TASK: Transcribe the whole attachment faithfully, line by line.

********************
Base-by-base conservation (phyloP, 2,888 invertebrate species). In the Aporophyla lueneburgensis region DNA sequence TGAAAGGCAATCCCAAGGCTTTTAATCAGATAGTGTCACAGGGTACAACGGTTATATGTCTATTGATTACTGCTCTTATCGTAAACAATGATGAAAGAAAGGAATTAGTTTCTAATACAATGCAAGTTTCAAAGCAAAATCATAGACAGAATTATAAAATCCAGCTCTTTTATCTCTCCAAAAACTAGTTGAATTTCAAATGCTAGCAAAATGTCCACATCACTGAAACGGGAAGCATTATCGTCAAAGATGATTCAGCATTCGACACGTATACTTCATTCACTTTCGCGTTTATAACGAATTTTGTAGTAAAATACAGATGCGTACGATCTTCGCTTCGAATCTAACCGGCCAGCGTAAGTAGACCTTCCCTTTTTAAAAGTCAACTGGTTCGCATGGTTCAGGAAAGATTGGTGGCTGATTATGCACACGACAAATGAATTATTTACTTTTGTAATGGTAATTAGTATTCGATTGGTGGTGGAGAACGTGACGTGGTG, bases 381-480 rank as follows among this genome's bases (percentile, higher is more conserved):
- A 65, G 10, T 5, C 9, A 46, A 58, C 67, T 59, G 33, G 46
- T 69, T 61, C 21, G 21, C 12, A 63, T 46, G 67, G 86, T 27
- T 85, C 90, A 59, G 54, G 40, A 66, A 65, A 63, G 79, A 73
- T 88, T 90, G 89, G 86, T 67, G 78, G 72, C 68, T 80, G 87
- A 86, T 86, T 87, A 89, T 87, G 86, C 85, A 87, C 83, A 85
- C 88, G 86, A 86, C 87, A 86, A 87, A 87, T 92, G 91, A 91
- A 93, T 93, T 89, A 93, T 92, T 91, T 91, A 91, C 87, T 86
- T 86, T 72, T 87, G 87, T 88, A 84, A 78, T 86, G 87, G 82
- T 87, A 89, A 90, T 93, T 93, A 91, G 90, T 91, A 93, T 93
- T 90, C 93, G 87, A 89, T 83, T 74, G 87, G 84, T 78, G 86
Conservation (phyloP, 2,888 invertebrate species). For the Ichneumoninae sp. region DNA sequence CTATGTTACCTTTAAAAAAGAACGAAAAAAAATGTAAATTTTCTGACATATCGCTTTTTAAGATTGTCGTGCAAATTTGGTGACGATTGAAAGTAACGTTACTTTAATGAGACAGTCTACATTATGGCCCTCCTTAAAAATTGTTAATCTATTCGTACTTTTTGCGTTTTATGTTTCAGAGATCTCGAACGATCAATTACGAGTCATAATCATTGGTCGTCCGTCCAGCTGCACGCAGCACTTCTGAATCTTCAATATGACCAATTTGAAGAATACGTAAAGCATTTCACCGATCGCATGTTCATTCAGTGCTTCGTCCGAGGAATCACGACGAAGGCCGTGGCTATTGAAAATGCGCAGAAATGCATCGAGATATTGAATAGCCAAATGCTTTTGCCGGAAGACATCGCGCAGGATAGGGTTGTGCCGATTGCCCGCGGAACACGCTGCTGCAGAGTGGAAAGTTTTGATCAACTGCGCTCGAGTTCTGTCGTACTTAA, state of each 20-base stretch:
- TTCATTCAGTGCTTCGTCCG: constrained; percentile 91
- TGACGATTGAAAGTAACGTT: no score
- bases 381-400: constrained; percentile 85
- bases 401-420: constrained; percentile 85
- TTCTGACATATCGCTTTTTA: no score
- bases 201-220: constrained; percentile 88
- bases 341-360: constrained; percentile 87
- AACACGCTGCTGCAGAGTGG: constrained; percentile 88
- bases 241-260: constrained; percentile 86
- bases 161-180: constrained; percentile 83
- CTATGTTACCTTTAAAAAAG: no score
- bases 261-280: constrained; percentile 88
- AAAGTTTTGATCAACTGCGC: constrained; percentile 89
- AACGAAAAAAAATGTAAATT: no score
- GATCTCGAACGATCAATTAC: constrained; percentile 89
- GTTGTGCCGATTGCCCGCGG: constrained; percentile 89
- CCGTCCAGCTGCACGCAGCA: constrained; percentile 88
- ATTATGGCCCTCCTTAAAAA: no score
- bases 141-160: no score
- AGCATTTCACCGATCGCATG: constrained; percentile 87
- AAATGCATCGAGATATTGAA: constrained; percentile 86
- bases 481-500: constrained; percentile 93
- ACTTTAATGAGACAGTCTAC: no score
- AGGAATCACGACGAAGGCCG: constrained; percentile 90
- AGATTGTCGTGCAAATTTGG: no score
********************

Base-by-base conservation (phyloP, 2,888 invertebrate species). In the Aporophyla lueneburgensis region DNA sequence TGAAAGGCAATCCCAAGGCTTTTAATCAGATAGTGTCACAGGGTACAACGGTTATATGTCTATTGATTACTGCTCTTATCGTAAACAATGATGAAAGAAAGGAATTAGTTTCTAATACAATGCAAGTTTCAAAGCAAAATCATAGACAGAATTATAAAATCCAGCTCTTTTATCTCTCCAAAAACTAGTTGAATTTCAAATGCTAGCAAAATGTCCACATCACTGAAACGGGAAGCATTATCGTCAAAGATGATTCAGCATTCGACACGTATACTTCATTCACTTTCGCGTTTATAACGAATTTTGTAGTAAAATACAGATGCGTACGATCTTCGCTTCGAATCTAACCGGCCAGCGTAAGTAGACCTTCCCTTTTTAAAAGTCAACTGGTTCGCATGGTTCAGGAAAGATTGGTGGCTGATTATGCACACGACAAATGAATTATTTACTTTTGTAATGGTAATTAGTATTCGATTGGTGGTGGAGAACGTGACGTGGTG, bases 381-480 rank as follows among this genome's bases (percentile, higher is more conserved):
- A 65, G 10, T 5, C 9, A 46, A 58, C 67, T 59, G 33, G 46
- T 69, T 61, C 21, G 21, C 12, A 63, T 46, G 67, G 86, T 27
- T 85, C 90, A 59, G 54, G 40, A 66, A 65, A 63, G 79, A 73
- T 88, T 90, G 89, G 86, T 67, G 78, G 72, C 68, T 80, G 87
- A 86, T 86, T 87, A 89, T 87, G 86, C 85, A 87, C 83, A 85
- C 88, G 86, A 86, C 87, A 86, A 87, A 87, T 92, G 91, A 91
- A 93, T 93, T 89, A 93, T 92, T 91, T 91, A 91, C 87, T 86
- T 86, T 72, T 87, G 87, T 88, A 84, A 78, T 86, G 87, G 82
- T 87, A 89, A 90, T 93, T 93, A 91, G 90, T 91, A 93, T 93
- T 90, C 93, G 87, A 89, T 83, T 74, G 87, G 84, T 78, G 86
Conservation (phyloP, 2,888 invertebrate species). For the Ichneumoninae sp. region DNA sequence CTATGTTACCTTTAAAAAAGAACGAAAAAAAATGTAAATTTTCTGACATATCGCTTTTTAAGATTGTCGTGCAAATTTGGTGACGATTGAAAGTAACGTTACTTTAATGAGACAGTCTACATTATGGCCCTCCTTAAAAATTGTTAATCTATTCGTACTTTTTGCGTTTTATGTTTCAGAGATCTCGAACGATCAATTACGAGTCATAATCATTGGTCGTCCGTCCAGCTGCACGCAGCACTTCTGAATCTTCAATATGACCAATTTGAAGAATACGTAAAGCATTTCACCGATCGCATGTTCATTCAGTGCTTCGTCCGAGGAATCACGACGAAGGCCGTGGCTATTGAAAATGCGCAGAAATGCATCGAGATATTGAATAGCCAAATGCTTTTGCCGGAAGACATCGCGCAGGATAGGGTTGTGCCGATTGCCCGCGGAACACGCTGCTGCAGAGTGGAAAGTTTTGATCAACTGCGCTCGAGTTCTGTCGTACTTAA, state of each 20-base stretch:
- TTCATTCAGTGCTTCGTCCG: constrained; percentile 91
- TGACGATTGAAAGTAACGTT: no score
- bases 381-400: constrained; percentile 85
- bases 401-420: constrained; percentile 85
- TTCTGACATATCGCTTTTTA: no score
- bases 201-220: constrained; percentile 88
- bases 341-360: constrained; percentile 87
- AACACGCTGCTGCAGAGTGG: constrained; percentile 88
- bases 241-260: constrained; percentile 86
- bases 161-180: constrained; percentile 83
- CTATGTTACCTTTAAAAAAG: no score
- bases 261-280: constrained; percentile 88
- AAAGTTTTGATCAACTGCGC: constrained; percentile 89
- AACGAAAAAAAATGTAAATT: no score
- GATCTCGAACGATCAATTAC: constrained; percentile 89
- GTTGTGCCGATTGCCCGCGG: constrained; percentile 89
- CCGTCCAGCTGCACGCAGCA: constrained; percentile 88
- ATTATGGCCCTCCTTAAAAA: no score
- bases 141-160: no score
- AGCATTTCACCGATCGCATG: constrained; percentile 87
- AAATGCATCGAGATATTGAA: constrained; percentile 86
- bases 481-500: constrained; percentile 93
- ACTTTAATGAGACAGTCTAC: no score
- AGGAATCACGACGAAGGCCG: constrained; percentile 90
- AGATTGTCGTGCAAATTTGG: no score